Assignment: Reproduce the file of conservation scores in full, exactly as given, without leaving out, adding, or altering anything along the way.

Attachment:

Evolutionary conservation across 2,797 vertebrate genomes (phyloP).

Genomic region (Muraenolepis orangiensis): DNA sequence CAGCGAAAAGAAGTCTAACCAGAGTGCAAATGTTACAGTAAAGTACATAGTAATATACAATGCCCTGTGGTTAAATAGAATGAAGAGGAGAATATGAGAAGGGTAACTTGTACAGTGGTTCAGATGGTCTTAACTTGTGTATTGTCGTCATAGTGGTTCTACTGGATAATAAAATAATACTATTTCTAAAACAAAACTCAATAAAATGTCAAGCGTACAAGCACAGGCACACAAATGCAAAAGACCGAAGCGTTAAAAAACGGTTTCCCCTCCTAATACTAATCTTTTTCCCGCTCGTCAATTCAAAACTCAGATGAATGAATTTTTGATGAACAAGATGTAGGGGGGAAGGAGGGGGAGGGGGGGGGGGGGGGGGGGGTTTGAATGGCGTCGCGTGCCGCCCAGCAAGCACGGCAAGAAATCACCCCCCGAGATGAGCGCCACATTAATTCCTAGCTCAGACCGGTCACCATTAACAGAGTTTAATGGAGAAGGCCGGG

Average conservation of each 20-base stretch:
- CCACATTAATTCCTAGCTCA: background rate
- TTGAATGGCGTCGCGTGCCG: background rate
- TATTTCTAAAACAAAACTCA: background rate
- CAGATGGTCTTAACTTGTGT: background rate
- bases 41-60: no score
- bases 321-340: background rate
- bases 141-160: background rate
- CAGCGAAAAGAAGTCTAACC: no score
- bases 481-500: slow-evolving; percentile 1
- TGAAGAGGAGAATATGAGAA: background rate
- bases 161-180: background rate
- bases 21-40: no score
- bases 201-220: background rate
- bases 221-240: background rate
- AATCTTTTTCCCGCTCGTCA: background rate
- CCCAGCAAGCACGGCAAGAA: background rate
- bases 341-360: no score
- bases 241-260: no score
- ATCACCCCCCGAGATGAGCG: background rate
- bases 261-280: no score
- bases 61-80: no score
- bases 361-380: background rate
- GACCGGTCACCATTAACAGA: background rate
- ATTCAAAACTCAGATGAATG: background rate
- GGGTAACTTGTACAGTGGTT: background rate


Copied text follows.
Evolutionary conservation across 2,797 vertebrate genomes (phyloP).

Genomic region (Muraenolepis orangiensis): DNA sequence CAGCGAAAAGAAGTCTAACCAGAGTGCAAATGTTACAGTAAAGTACATAGTAATATACAATGCCCTGTGGTTAAATAGAATGAAGAGGAGAATATGAGAAGGGTAACTTGTACAGTGGTTCAGATGGTCTTAACTTGTGTATTGTCGTCATAGTGGTTCTACTGGATAATAAAATAATACTATTTCTAAAACAAAACTCAATAAAATGTCAAGCGTACAAGCACAGGCACACAAATGCAAAAGACCGAAGCGTTAAAAAACGGTTTCCCCTCCTAATACTAATCTTTTTCCCGCTCGTCAATTCAAAACTCAGATGAATGAATTTTTGATGAACAAGATGTAGGGGGGAAGGAGGGGGAGGGGGGGGGGGGGGGGGGGGTTTGAATGGCGTCGCGTGCCGCCCAGCAAGCACGGCAAGAAATCACCCCCCGAGATGAGCGCCACATTAATTCCTAGCTCAGACCGGTCACCATTAACAGAGTTTAATGGAGAAGGCCGGG

Average conservation of each 20-base stretch:
- CCACATTAATTCCTAGCTCA: background rate
- TTGAATGGCGTCGCGTGCCG: background rate
- TATTTCTAAAACAAAACTCA: background rate
- CAGATGGTCTTAACTTGTGT: background rate
- bases 41-60: no score
- bases 321-340: background rate
- bases 141-160: background rate
- CAGCGAAAAGAAGTCTAACC: no score
- bases 481-500: slow-evolving; percentile 1
- TGAAGAGGAGAATATGAGAA: background rate
- bases 161-180: background rate
- bases 21-40: no score
- bases 201-220: background rate
- bases 221-240: background rate
- AATCTTTTTCCCGCTCGTCA: background rate
- CCCAGCAAGCACGGCAAGAA: background rate
- bases 341-360: no score
- bases 241-260: no score
- ATCACCCCCCGAGATGAGCG: background rate
- bases 261-280: no score
- bases 61-80: no score
- bases 361-380: background rate
- GACCGGTCACCATTAACAGA: background rate
- ATTCAAAACTCAGATGAATG: background rate
- GGGTAACTTGTACAGTGGTT: background rate